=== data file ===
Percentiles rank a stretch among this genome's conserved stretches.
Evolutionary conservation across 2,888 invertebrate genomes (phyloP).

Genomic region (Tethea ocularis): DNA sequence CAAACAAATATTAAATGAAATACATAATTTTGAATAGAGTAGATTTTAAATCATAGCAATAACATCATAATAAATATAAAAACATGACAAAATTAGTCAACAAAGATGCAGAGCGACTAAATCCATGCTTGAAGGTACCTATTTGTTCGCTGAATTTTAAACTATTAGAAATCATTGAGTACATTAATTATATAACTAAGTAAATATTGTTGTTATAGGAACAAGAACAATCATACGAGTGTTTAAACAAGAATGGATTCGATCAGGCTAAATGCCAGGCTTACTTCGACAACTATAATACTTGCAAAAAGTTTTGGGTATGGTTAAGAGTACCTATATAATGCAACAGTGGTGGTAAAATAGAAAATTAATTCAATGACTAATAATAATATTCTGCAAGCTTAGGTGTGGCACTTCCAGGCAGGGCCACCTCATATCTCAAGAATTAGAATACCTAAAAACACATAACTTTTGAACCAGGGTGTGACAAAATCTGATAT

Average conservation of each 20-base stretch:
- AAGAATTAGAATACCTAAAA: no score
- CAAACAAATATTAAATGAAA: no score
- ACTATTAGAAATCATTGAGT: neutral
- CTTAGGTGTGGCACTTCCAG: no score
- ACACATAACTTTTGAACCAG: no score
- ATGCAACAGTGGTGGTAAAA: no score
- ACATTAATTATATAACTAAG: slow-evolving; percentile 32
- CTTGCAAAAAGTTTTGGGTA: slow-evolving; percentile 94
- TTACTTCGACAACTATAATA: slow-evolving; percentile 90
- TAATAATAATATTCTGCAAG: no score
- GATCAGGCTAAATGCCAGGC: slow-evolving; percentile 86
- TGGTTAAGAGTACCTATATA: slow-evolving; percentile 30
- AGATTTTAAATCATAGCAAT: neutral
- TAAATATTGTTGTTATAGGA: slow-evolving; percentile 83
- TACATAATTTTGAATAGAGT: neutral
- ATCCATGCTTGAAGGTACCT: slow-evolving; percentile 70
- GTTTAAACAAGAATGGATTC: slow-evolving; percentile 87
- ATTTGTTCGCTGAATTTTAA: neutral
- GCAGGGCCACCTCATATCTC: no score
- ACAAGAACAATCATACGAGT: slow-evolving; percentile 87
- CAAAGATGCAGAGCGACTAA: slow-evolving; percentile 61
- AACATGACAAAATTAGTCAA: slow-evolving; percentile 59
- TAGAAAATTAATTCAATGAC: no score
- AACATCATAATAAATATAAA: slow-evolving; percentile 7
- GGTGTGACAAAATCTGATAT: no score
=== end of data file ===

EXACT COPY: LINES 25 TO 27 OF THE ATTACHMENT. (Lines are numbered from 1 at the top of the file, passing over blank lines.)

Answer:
- CAAAGATGCAGAGCGACTAA: slow-evolving; percentile 61
- AACATGACAAAATTAGTCAA: slow-evolving; percentile 59
- TAGAAAATTAATTCAATGAC: no score